Cardiac arrhythmias

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  1. Arrythmia is a generalized term used to denote disturbances in the heart's rhythm. Normal sinus rhythm is characterized by a regular rhythm and PR interval duration range of 0.12 sec - 0.20 sec.
  2. Tachyarrhythmias (HR > 100) – result from either increased automaticity in the pacemaker cells, triggered activity from ectopic impulses, or reentry
    1. Narrow-complex tachycardia (QRS < .12 seconds): Algorhythm – if R-R interval is regular then sinus tach, atrial flutter of fibrillation with fixed AV block, or AV nodal re-entrant tachycardia; if R-R interval is irregular then it is multifocal atrial tachycardia or atrial fibrillation
      1. Sinus tachycardia
        1. Uniform p waves and uniform PR interval
        2. Treatment: usually self-limited but may use beta-blocker
      2. Atrial tachycardia
      3. AV nodal tachycardia
        1. Regular rate – due to reentry through the AV node
        2. No identifiable atrial activity
        3. Treatment: verapamil or diltiazem
      4. Atrial flutter
        1. ‘Sawtooth’ wave form
        2. risk is from inadequate atrial contraction and possible mural thrombus formation
        3. treatment: control ventricular rate with DC cardioversion or digoxin, diltiazem, verapamil, procainamide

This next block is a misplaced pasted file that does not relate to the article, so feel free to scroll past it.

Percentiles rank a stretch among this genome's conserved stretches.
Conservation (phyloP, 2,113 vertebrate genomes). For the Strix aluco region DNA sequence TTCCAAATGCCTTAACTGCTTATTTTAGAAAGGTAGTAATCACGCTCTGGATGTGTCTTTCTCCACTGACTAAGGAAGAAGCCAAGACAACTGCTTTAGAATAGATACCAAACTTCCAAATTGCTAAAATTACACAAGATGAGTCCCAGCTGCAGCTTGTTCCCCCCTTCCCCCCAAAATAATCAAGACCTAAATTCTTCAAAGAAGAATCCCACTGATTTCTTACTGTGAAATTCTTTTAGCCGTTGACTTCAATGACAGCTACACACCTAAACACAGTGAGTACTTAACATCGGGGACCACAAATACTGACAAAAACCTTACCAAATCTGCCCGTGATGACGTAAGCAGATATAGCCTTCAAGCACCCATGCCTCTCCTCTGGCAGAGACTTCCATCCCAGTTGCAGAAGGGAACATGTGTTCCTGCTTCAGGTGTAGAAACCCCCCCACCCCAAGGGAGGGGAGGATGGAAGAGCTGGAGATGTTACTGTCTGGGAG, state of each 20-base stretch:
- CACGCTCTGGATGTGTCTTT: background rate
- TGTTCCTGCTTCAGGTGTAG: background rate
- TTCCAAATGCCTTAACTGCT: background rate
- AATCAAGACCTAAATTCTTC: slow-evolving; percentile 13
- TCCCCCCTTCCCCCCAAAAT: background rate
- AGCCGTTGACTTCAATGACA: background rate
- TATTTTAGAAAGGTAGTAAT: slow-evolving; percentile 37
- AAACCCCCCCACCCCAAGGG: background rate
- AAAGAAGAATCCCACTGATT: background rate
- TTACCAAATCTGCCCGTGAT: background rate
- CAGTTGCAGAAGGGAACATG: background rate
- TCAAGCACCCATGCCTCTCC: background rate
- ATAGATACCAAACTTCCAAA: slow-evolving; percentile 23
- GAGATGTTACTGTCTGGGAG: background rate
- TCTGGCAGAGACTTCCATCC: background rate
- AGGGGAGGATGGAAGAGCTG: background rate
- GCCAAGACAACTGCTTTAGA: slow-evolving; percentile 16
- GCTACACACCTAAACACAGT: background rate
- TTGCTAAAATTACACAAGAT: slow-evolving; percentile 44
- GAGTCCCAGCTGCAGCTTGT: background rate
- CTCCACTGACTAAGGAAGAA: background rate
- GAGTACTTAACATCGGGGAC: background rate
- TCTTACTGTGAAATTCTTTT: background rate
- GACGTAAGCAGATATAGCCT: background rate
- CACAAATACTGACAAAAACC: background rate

4. NOTE: Wolf-Parkinson-White syndrom is a condition where an accessory, re-entrant pathway in the AV node exists that predispose to recurrent tachycardias both narrow and wide complex. Treatment with digoxin or verapamil that block AV conduction can paradoxically accelerate the ventricular rate by blocking the wrong pathway. These patients should be treated with cardioversion
      5. Atrial fibrillation
        1. Multifocal atrial tachycardia: multiple P wave morphologies and variable P-R interval
          1. usually due to theophylline or electrolyte imbalance or chronic lung disease
          2. treatment: correct electrolytes, stop theophylline, verapamil
    2. Wide-complex tachycardia (QRS > .12 seconds): Algorhythm – if R-R interval is regular then ventricular tachycardia or regular SVT with prolonged AV conduction; if R-R interval is irregular then irregular SVT with prolonged AV conduction
      1. Ventricular tachycardia
        1. Wide complex tachycardia should be treated as probable VT
        2. Treatment: cardioversion immediately then lidocaine 1 mg/kg immediately if no response, the procainamide, magnesium, bretylium
        3. NOTE: Torsade De Pointes (twisting around the points) is a ventricular tachycardia with phasic changes in amplitude and polarity
      2. Ventricular fibrillation is an almost invariable fatal condition that occurs when parts of the ventricles depolarize repeatedly in an erratic, uncoordinated manner
      3. Treatment: electrical defibrillation, epinephrine, vasopressin, amiodarone, lidocaine, magnesium sulfate
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